India today aspires to emerge as front-runner among the knowledge-based societies. Thus, the benefits of ICT revolution in providing education and training of desirable quality can hardly be over emphasised. Focus has been to provide universal access, equity and ensure provision of quality elementary education. Universalisation of access has nearly been achieved. Investment in the sector has resulted in satisfactory outcomes. 94% of our rural populations have a school within one sq. kilometer. The gross enrollment ratio has improved to 108.56 in 2004-05 from 96.30 in 2001-02 at primary level, and to 70.51 from 52.09 at upper primary level during same period. The dropout rate at the primary level has reduced by 10.50% i.e. 28.49 in 2004-05 from 39.03 in 2001-02. Use of technology in the classroom transactions has gained impetus in the form of computer aided learning in many States.
Champak Chatterjee, Secretary of School Education, Ministry of HRD Government of India, during the eINDIA2007 inaugural speech made a mention of creating a national ICT policy in education soon
The challenge ahead is to provide universal access, equity and quality at the Secondary stage. As educational indicators are not very encouraging at the moment, the responsibility is now to ensure substantial investment to improve the current scenario at the earliest. Use of technology by students at the Secondary stage pre-supposes their strength in terms of knowledge and skill development. As Internet has become more and more accessible, the world of information and innovations have become more accessible today.
Recognising the importance of ICT in education as early as 1984-85 Computer Literacy And Studies in Schools (CLASS) Project was launched. Today, exclusive Educational Television channel 'Gyan Darshan' has been launched to provide satellite based education across the country besides the interactive radio programme. In December, 2004, the ICT in Schools Scheme was launched to open a window of opportunity for secondary stage school students across the country in partnership with states/Union Territories. While the emphasis has been on the computer literacy programme, the advantage is now realised in use of IT tools for development of e-Content in the computer aided learning activities and self learning by students.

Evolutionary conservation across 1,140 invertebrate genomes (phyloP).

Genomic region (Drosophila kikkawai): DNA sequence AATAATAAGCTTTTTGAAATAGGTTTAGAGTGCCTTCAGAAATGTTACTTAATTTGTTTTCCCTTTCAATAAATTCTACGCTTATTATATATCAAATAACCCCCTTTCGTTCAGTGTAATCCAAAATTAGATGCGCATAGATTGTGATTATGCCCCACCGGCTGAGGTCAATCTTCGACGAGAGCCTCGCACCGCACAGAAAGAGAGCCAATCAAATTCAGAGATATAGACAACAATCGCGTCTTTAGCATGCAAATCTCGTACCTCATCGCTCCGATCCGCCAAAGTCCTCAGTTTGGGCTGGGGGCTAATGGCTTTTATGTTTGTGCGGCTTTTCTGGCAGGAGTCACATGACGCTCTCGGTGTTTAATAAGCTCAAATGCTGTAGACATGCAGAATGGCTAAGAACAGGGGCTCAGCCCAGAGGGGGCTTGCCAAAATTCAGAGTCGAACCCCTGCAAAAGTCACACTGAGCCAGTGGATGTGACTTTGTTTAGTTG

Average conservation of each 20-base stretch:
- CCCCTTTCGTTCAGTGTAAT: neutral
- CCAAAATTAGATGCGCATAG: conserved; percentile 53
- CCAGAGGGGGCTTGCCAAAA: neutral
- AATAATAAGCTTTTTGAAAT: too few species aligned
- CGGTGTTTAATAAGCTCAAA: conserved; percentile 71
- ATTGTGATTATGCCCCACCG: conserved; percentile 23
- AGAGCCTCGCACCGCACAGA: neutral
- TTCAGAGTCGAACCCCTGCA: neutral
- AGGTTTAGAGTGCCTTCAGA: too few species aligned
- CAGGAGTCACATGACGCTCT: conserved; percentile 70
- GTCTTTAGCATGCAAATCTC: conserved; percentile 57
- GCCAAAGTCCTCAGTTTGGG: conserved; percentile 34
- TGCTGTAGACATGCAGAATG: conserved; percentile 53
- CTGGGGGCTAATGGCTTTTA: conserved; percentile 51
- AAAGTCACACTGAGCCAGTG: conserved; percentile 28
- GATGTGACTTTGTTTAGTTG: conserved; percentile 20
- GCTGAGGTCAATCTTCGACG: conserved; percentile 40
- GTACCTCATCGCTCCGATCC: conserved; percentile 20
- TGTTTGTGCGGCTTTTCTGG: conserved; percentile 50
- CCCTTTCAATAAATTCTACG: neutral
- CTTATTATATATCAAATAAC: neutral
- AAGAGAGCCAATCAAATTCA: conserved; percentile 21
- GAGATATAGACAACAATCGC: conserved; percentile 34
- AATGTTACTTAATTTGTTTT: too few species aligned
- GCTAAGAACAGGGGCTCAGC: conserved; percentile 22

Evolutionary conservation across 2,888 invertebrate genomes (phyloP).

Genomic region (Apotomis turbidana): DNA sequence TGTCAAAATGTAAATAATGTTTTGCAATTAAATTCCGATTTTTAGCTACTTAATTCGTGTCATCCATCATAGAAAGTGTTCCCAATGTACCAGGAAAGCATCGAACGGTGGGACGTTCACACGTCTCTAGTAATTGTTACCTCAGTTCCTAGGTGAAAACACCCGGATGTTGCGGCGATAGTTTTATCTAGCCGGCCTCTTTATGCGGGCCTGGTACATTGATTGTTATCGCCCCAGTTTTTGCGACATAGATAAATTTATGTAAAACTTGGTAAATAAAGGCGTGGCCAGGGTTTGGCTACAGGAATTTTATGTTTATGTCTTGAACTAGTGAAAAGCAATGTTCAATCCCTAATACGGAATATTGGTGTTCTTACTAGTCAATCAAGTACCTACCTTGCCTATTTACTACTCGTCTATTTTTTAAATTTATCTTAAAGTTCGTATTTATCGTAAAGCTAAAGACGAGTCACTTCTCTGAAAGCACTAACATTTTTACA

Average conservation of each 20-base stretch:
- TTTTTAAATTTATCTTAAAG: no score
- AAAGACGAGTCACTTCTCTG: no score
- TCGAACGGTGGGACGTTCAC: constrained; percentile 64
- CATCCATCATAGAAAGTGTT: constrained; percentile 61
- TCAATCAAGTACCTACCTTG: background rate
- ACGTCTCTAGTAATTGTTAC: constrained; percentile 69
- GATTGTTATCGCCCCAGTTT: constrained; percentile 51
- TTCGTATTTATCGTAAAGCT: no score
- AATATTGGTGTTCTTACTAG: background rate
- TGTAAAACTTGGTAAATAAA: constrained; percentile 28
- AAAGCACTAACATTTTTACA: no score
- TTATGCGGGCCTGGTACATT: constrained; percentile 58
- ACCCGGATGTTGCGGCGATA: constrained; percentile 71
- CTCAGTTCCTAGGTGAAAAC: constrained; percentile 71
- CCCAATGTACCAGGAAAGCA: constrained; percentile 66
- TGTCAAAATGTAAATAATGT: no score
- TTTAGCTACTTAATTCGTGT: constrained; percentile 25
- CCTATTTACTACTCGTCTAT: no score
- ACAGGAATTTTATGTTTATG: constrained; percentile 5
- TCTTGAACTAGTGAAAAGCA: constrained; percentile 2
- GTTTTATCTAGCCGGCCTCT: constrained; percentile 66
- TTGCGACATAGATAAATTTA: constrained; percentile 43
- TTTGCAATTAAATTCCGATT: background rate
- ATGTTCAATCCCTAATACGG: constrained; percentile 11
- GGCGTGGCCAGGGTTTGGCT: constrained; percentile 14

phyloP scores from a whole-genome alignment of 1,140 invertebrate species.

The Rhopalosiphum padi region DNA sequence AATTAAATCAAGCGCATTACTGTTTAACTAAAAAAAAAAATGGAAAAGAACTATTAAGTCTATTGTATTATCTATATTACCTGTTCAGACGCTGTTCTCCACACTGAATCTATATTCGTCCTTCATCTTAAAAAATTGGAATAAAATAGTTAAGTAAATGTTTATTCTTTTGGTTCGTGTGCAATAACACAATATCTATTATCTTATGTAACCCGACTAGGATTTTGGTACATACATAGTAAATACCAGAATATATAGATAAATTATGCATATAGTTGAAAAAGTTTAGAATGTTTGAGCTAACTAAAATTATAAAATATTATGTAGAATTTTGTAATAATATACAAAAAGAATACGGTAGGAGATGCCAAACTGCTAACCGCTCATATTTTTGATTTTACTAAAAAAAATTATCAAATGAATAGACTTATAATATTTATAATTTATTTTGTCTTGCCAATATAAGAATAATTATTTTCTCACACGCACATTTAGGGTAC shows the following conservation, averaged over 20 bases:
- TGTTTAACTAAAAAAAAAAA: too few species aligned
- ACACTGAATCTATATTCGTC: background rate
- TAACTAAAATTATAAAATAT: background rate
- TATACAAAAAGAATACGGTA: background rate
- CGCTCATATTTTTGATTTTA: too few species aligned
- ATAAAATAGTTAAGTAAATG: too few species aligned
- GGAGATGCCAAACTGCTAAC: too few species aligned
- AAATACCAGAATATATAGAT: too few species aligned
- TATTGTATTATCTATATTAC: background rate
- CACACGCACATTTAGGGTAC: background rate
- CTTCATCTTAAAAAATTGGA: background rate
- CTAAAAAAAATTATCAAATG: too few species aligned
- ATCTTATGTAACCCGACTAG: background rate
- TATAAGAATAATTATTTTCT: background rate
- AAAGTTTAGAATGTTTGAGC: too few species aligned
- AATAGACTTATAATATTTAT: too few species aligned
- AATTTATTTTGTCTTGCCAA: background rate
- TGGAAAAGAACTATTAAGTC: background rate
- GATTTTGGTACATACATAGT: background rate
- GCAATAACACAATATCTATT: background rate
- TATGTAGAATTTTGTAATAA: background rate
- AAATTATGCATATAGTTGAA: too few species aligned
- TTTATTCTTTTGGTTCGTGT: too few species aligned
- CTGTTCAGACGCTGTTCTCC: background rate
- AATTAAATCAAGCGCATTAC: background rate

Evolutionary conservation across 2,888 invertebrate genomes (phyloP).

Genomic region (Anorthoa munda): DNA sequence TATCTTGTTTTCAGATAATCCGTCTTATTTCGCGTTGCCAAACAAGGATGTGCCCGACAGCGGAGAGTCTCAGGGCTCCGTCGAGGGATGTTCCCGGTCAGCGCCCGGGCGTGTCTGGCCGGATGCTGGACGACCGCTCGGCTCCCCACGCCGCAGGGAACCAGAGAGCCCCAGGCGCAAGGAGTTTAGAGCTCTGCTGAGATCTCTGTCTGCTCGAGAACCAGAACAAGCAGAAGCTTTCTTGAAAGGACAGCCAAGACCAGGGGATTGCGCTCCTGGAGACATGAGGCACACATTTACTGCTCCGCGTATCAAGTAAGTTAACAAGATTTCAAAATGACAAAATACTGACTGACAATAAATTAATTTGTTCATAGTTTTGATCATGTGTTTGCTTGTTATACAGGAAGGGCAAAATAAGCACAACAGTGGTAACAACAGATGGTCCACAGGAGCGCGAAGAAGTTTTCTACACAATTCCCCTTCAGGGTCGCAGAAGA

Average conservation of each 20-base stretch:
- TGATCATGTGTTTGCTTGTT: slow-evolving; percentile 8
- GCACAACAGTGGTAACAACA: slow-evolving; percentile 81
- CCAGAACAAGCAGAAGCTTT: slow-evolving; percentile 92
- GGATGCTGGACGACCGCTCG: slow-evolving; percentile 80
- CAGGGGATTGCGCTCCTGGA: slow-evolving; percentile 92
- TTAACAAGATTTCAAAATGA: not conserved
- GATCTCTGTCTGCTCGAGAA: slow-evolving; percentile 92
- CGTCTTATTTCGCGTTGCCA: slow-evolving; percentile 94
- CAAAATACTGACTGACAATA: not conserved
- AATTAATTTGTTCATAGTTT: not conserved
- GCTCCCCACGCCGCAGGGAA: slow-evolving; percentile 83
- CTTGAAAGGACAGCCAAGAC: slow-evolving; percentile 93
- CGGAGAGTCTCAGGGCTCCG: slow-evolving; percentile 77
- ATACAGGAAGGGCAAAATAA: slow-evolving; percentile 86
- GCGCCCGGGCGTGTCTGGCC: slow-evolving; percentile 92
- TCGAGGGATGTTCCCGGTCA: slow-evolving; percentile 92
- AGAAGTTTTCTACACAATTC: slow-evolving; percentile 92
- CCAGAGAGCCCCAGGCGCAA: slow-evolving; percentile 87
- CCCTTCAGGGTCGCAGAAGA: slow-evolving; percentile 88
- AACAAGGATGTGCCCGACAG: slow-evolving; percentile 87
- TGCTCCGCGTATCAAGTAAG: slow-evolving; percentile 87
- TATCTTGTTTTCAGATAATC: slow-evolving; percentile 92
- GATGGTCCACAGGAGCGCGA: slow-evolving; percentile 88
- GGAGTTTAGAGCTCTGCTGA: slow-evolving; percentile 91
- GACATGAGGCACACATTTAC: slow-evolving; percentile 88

Need for a National ICT in Education Policy
While many States have developed their own policy on ICT in School education but at the national level there is a need for putting in place a coherent and enabling policy for use by all stakeholders. It has thus been felt to develop a set of policy objectives, guidelines, practices and knowledge tools to enhance the role of ICT in school education, particularly, by following a consultative and a participatory process with States, academia, NGOs, civil society organisations, practitioners and stakeholders. In this regard, Global e-Schools and Communities Initiative,(GeSCI) has offered its expertise and assistance to the Department of School Education & Literacy (D/SE&L), Ministry of HRD, Government of India in the formulation of the national policy.
GeSCI was founded by the United Nations ICT Task Force, and is a global organisation that catalyses, supports and convenes national and regional ICT in Education initiatives and provides strategic advice to Ministries of Education on the effective use of ICTs for education. In the recent past, it has facilitated development of ICT policy in education for a few countries, namely, Namibia, and Bolivia with on going work in Ghana, Kenya and Rwanda.
The International event of e-INDIA 2007, provided the right context to start a first level of discussion with the stakeholders and solicit recommendations from them.
The GOI has several National as well as State specific schemes that run concurrent to a large number of privately led ICT initiatives across India. In addition there are several ICT in education initiatives across the country and these account for a large degree of
understanding and awareness about the role that ICTs can play in enhancing the teaching learning process. However, the lack of a concerted, dynamic education policy has continued to hound the ministries of education, increasingly, this new tool
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